Gracias Rosa, BESOS XXXXX

Translation, Paella for 25 people
1/3 kilo olive oil
2 heads of garlic
2 kilos of chicken thigh
4 tins of chopped tomato
1 tin of tinned peas
1 kilo of green peppers for sofrito
2 red peppers roasted for decoration
1/2 kilo of squid
1 kilo mussels
1 tbsp black pepper corns
2 big pinches saffron
4 stock cubes. The best equivalent in UK would be Kallo organic chicken.
Handful of parsley, with stalk
6 bay leaves
Prawns for decoration
Paella rice 100g per person
There was probably 3+ litres of stock added made from shell fish juices etc. 

Please let me know if you have any family/authentic recipes from overseas you want to share!

Tuesday 22 January 2013

Vegan Cashew and Berry Cake

I noticed this blog needed a splash of colour... ta daaa! So above you have the wrinkly impression of tin foil in what looks like a cheesecake. Below you see where I thought I might just smooth things out, I actually quite like the wrinkled effect, it's got character!
I promise this will be the last vegan post for a while, I know I have been a bit carried away of late. The science behind cooking and baking really does fascinate me so the idea of soaking cashew nuts overnight in water and then blitzing them up in the morning to make cashew cream just astounds me, it really does.
Again, this little cake got mixed reviews at dinner the other night. I'll let you know that it reminded one friend of her berry and coconut shower gel. Hmm, so not to everyone's taste. I, for one (or one of 3) really enjoyed it. I love dates and nuts and berries, so what's not to like?
I think you have to be very open minded when tasting food like this, welcome the new flavour combinations you haven't experienced before. The unprocessed, natural and clean flavours, the very fact it is raw, everything that is good for you, still good for you in it's natural, unaltered state.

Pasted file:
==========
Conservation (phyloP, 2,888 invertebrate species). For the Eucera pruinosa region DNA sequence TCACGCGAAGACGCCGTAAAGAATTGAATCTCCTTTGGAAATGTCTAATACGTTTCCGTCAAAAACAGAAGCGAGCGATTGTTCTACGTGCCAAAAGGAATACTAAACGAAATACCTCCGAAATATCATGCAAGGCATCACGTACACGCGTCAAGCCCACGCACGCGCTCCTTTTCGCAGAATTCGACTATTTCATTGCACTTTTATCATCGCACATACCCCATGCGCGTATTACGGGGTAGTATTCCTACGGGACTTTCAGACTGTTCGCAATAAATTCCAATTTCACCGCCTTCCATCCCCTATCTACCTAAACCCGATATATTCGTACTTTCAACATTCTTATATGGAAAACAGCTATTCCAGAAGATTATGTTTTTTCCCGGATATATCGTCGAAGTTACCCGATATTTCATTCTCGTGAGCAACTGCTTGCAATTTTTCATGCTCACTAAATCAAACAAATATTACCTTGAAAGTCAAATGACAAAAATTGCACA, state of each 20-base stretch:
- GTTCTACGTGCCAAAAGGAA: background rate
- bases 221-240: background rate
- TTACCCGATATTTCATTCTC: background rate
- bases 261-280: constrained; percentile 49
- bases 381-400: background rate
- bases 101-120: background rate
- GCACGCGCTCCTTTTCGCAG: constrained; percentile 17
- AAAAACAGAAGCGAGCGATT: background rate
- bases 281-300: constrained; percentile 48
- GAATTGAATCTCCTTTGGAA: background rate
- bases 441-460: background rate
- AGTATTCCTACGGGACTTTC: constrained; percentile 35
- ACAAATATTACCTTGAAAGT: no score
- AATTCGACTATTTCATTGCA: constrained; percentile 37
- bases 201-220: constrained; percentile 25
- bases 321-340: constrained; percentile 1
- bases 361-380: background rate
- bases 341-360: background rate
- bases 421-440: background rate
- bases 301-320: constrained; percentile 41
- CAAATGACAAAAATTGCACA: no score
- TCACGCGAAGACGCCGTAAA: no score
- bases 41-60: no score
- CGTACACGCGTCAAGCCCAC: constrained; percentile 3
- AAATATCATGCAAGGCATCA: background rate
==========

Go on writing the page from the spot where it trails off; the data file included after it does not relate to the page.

I presented this as a 'Vegan Berry Cheesecake' which one friend said was a mistake. You say cheesecake and automatically something in your brain pings and your taste buds awaken, and everyone is expecting cheesecake... and it isn't cheesecake.
The next day I gave a slice to another friend and called it simply a vegan dessert. She loved it. 
The recipe is from the most fabulous blog called My New Roots See here
Sarah explains the health bit behind her recipe, I can only tell you that I will be making this again. 
The only alteration I made was adding a blueberry layer.
I have played tour guide today to a Uni friend visiting London. We have been to Buckingham Palace, walked up the glistening snowy blanketed Mall to Trafalgar; wandered around the Taylor Wessing Portrait Awards at the National Portrait Gallery (a must see); dined in China town; had cream tea in Sketch; popped by all the must see shops/sites before slumping into our chairs at the theatre to see Wicked. I'm zonked and there's so much more to come tomorrow!